By MIKEY HIRANO CULROSS
RAFU STAFF WRITER
The Los Angeles Asian Pacific Islander 2010 Census Network staged a press conference Monday morning, to launch their campaign of outreach and education ahead of the upcoming national population count, which begins in March.
The 13 representatives of various API communities were joined at the Asian Pacific American Legal Center by Los Angeles Mayor Antonio Villaraigosa and APALC’s Stewart Kwoh, to discuss the difficulties involved in gathering accurate population data within their communities and the impact carried by the resulting census figures.
Among other things, the census determines how district lines are drawn and how many congresspeople California sends to the U.S. House of Representatives. The bottom line, obviously, is that what is truly at stake is money. The count will establish the amount of federal funding each state receives for everything from education and transportation to medical and social programs.
James Christy, the L.A. regional director for the Census Bureau, said the recent need for federal disaster relief funds, caused by heavy rains in the L.A. area, underscores the importance of an accurate population report.
“Once people understand what the census is and what it means, then they get involved,” Christy said.
Kwoh said that in 2000, APIs were undercounted by some 35 percent in California, and that an accurate tally this year should reflect more than 1.5 million APIs in L.A. County and 500,000 in Orange County.
“The Asian American and Pacific Islander communities have had mixed results in the census counts of past decades,” Kwoh said. “In 1990, there was a 2 percent undercount nationwide and 1 percent in 2000, but over 5 percent of APIs were missed. This not only cost those communities important funding and other resources, it impacted the whole state of California.”
Villaraigosa, who 10 years ago helped to secure some $25 million in state funding for the census effort, said California–saddled with seemingly never-ending budgetary shortfalls–is “missing in action” in its participation in compiling an accurate count of its residents this time around.
“This effort, in order to work, is going to mean that every one of us is going to have to participate,” Villaraigosa advised. “We are going to have to engage in the outreach and the education that is so critical.”
Citing the constitutional requirement to count everyone living in the United States, the mayor said he sometimes fields questions about those living in the country illegally.
“From time to time, people ask why we should count non-citizens, people who are undocumented. The answer is, because the law says we should,” he said.
Villaraigosa reported that in 2000, the census undercounted the residents of Los Angeles by about 78,000, resulting in a loss of more than $200 million in federal funding over the ensuing decade, as well as higher levels of loss for the State.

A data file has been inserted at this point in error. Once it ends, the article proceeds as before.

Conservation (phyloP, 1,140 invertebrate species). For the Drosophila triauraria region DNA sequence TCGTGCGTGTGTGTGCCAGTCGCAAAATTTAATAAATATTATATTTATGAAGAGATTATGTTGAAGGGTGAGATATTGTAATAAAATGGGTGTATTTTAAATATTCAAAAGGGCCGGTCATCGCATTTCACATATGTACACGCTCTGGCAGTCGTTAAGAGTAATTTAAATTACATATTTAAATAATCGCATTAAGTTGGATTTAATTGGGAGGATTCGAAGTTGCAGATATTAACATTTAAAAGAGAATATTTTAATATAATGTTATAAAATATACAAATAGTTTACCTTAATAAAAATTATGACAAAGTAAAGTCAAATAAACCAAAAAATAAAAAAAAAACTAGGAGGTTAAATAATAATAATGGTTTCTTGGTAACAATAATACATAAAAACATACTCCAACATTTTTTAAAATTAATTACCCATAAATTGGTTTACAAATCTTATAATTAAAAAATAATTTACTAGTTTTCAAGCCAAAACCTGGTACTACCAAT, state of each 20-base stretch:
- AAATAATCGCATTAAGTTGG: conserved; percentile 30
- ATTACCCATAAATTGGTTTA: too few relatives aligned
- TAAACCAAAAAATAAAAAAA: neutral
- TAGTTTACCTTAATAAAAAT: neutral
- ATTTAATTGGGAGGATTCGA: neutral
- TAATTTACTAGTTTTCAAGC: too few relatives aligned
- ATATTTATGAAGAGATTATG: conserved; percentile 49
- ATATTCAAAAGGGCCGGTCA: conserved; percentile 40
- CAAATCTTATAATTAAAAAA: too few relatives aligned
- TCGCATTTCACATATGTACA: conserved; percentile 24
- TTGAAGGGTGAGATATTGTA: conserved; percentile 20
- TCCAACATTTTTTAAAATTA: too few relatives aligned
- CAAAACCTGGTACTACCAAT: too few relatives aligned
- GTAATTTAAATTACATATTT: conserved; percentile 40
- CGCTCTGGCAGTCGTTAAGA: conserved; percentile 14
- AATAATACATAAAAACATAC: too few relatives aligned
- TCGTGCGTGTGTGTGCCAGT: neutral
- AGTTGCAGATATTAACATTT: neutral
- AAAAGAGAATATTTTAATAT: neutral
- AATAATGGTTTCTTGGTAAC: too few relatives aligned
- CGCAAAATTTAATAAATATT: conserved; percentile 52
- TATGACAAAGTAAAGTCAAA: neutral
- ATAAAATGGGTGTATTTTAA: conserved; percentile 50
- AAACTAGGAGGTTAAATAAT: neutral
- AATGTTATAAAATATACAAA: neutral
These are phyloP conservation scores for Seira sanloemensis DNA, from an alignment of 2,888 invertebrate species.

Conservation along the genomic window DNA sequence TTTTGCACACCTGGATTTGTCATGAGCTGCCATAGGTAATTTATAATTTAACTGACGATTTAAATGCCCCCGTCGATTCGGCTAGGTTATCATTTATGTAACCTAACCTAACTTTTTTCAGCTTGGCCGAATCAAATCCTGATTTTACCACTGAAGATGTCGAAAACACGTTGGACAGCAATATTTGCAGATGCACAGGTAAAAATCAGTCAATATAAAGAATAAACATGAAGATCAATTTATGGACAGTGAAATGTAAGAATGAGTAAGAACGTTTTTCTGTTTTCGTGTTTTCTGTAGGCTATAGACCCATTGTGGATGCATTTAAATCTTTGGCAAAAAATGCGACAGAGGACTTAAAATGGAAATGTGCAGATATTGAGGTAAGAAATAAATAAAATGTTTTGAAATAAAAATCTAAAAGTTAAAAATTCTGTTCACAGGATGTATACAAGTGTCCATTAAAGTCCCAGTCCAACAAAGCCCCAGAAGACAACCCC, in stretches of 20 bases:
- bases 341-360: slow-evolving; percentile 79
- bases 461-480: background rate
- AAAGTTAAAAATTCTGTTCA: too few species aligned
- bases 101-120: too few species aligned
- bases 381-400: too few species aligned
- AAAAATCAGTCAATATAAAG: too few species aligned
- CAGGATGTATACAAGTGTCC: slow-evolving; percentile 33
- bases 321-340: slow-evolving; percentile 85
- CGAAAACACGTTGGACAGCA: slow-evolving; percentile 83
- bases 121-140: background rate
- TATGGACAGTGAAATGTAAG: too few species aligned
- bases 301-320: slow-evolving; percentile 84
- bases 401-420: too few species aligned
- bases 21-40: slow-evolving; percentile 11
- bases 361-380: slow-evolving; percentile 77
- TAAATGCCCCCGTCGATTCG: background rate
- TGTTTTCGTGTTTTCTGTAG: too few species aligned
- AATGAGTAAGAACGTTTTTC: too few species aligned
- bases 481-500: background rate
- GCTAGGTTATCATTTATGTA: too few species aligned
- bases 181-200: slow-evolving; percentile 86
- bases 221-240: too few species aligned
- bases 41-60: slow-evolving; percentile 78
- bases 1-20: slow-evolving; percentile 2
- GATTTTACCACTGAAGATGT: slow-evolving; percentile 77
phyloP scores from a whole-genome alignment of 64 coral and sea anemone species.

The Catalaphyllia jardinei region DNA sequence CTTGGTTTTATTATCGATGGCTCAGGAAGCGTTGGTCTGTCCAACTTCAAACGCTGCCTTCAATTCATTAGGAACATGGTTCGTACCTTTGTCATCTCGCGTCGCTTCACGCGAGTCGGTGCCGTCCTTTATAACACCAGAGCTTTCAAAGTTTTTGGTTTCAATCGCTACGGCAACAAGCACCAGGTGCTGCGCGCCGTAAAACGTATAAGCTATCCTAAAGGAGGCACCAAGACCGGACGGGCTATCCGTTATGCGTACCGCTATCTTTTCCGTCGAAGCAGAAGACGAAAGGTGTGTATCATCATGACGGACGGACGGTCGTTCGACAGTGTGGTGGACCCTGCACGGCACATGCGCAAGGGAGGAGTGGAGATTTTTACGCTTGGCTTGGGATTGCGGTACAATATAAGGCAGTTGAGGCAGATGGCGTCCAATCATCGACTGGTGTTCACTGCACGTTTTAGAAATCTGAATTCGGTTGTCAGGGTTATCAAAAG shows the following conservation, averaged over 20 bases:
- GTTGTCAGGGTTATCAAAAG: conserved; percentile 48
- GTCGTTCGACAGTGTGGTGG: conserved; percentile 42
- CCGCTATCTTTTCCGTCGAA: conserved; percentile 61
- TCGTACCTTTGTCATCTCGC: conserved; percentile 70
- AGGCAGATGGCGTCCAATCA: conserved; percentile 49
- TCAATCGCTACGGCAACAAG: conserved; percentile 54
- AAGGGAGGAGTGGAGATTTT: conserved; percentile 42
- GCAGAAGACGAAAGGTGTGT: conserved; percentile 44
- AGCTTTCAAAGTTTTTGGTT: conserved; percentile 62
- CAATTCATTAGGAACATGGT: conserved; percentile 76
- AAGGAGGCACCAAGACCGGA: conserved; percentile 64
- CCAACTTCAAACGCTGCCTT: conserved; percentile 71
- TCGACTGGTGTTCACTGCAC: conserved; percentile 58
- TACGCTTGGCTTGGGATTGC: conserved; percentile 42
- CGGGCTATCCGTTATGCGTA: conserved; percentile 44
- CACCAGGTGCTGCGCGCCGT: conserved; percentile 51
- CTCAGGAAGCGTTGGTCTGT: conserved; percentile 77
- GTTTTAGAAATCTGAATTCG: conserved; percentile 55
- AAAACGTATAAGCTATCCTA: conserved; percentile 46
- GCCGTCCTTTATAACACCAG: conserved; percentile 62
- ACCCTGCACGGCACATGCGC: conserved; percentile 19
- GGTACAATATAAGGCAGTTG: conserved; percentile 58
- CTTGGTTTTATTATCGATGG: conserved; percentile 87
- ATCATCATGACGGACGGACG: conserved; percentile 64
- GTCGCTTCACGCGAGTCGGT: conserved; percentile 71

The mayor also cited the difficulty in reaching the estimated 36 percent of the API community whose native language is one other than English, and how that contributes to their being undercounted at a disproportionately higher rate. Among other efforts, he said he is hoping to appear in some public service announcements, speaking various languages.
Chancee Martorell, the executive director of the Thai Community Development Center, said immigration fears are a common obstacle to the success of the census. She said some 25 percent of the Thai community went uncounted in 2000, and that with nearly half of the Thai population living in greater Los Angeles undocumented, there is wide misunderstanding of how the collected information is to be used.
Federal law stipulates that census information cannot be used for other purposes, including immigration and law enforcement concerns.
Martorell added that many people whose national or ethnic origins are not specifically listed on census forms may be further confused or discouraged from participating.
“We are trying to avoid dilution because we are the ‘other’ Asians,” she said. “We don’t have a box for ‘Thai.’ We need to convince all our community members that they’ve got make that extra effort and write in ‘T-H-A-I.’”
For Japanese Americans, who may be of third, fourth or fifth generation, or who are the product of interracial unions, there is an added element of confusion, said Mark Masaoka, the policy coordinator for the Asian Pacific Policy and Planning Council.
“We tend to have more intermarriage and people can now put down more than one on the form,” Masaoka said. “But there may be some undercount because people are of mixed ancestry and may be likely to list only one, for the ease of it, or mark ‘other.’”
Masaoka said he wants everyone to be on alert for when the forms arrive beginning March 13. He said he expects 80 percent of residents within the Japanese American community to return the forms after a reminder or two, but he is concerned about the 5 to 10 percent who may be reluctant, for whatever reason.
Kwoh stressed that the API 2010 Census Network was formed–in L.A. County and seven regional coalitions across California–specifically to address those unknowns that hinder an acceptably accurate count of residents.
“We know that the community groups are important partners of government and of the Census Bureau in particular. They can’t do the job alone,” he said.